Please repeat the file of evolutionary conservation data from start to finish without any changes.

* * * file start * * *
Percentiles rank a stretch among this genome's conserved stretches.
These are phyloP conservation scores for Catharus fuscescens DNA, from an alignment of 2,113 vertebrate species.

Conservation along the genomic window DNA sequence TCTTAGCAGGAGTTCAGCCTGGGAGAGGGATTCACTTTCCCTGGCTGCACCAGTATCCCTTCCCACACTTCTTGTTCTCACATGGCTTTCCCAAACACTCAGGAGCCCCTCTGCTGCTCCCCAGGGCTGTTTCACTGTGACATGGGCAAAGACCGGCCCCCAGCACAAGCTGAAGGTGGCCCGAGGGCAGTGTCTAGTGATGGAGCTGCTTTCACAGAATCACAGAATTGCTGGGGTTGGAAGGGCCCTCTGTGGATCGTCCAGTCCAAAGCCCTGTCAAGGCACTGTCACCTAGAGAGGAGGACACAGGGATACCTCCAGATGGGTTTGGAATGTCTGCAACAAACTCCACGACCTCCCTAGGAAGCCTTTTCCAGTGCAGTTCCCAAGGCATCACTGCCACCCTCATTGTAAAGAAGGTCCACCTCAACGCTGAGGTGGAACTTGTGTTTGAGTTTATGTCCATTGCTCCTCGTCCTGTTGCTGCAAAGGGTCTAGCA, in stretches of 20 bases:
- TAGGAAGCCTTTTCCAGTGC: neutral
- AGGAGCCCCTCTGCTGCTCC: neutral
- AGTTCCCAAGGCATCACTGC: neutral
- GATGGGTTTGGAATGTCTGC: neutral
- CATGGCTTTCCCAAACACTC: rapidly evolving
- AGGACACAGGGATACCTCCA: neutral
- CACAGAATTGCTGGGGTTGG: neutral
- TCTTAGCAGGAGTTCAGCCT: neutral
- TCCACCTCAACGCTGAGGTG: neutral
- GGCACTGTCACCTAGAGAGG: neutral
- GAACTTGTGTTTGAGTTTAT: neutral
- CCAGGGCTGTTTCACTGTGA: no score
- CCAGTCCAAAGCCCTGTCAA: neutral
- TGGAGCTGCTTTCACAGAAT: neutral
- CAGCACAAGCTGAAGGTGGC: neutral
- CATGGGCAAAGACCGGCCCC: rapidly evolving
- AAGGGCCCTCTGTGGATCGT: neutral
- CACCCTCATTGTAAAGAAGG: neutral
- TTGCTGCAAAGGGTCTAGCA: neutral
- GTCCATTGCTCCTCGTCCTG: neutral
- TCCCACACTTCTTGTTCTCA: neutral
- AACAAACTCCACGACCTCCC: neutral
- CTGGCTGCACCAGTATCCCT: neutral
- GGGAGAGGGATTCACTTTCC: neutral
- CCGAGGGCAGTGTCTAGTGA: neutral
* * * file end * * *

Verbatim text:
Percentiles rank a stretch among this genome's conserved stretches.
These are phyloP conservation scores for Catharus fuscescens DNA, from an alignment of 2,113 vertebrate species.

Conservation along the genomic window DNA sequence TCTTAGCAGGAGTTCAGCCTGGGAGAGGGATTCACTTTCCCTGGCTGCACCAGTATCCCTTCCCACACTTCTTGTTCTCACATGGCTTTCCCAAACACTCAGGAGCCCCTCTGCTGCTCCCCAGGGCTGTTTCACTGTGACATGGGCAAAGACCGGCCCCCAGCACAAGCTGAAGGTGGCCCGAGGGCAGTGTCTAGTGATGGAGCTGCTTTCACAGAATCACAGAATTGCTGGGGTTGGAAGGGCCCTCTGTGGATCGTCCAGTCCAAAGCCCTGTCAAGGCACTGTCACCTAGAGAGGAGGACACAGGGATACCTCCAGATGGGTTTGGAATGTCTGCAACAAACTCCACGACCTCCCTAGGAAGCCTTTTCCAGTGCAGTTCCCAAGGCATCACTGCCACCCTCATTGTAAAGAAGGTCCACCTCAACGCTGAGGTGGAACTTGTGTTTGAGTTTATGTCCATTGCTCCTCGTCCTGTTGCTGCAAAGGGTCTAGCA, in stretches of 20 bases:
- TAGGAAGCCTTTTCCAGTGC: neutral
- AGGAGCCCCTCTGCTGCTCC: neutral
- AGTTCCCAAGGCATCACTGC: neutral
- GATGGGTTTGGAATGTCTGC: neutral
- CATGGCTTTCCCAAACACTC: rapidly evolving
- AGGACACAGGGATACCTCCA: neutral
- CACAGAATTGCTGGGGTTGG: neutral
- TCTTAGCAGGAGTTCAGCCT: neutral
- TCCACCTCAACGCTGAGGTG: neutral
- GGCACTGTCACCTAGAGAGG: neutral
- GAACTTGTGTTTGAGTTTAT: neutral
- CCAGGGCTGTTTCACTGTGA: no score
- CCAGTCCAAAGCCCTGTCAA: neutral
- TGGAGCTGCTTTCACAGAAT: neutral
- CAGCACAAGCTGAAGGTGGC: neutral
- CATGGGCAAAGACCGGCCCC: rapidly evolving
- AAGGGCCCTCTGTGGATCGT: neutral
- CACCCTCATTGTAAAGAAGG: neutral
- TTGCTGCAAAGGGTCTAGCA: neutral
- GTCCATTGCTCCTCGTCCTG: neutral
- TCCCACACTTCTTGTTCTCA: neutral
- AACAAACTCCACGACCTCCC: neutral
- CTGGCTGCACCAGTATCCCT: neutral
- GGGAGAGGGATTCACTTTCC: neutral
- CCGAGGGCAGTGTCTAGTGA: neutral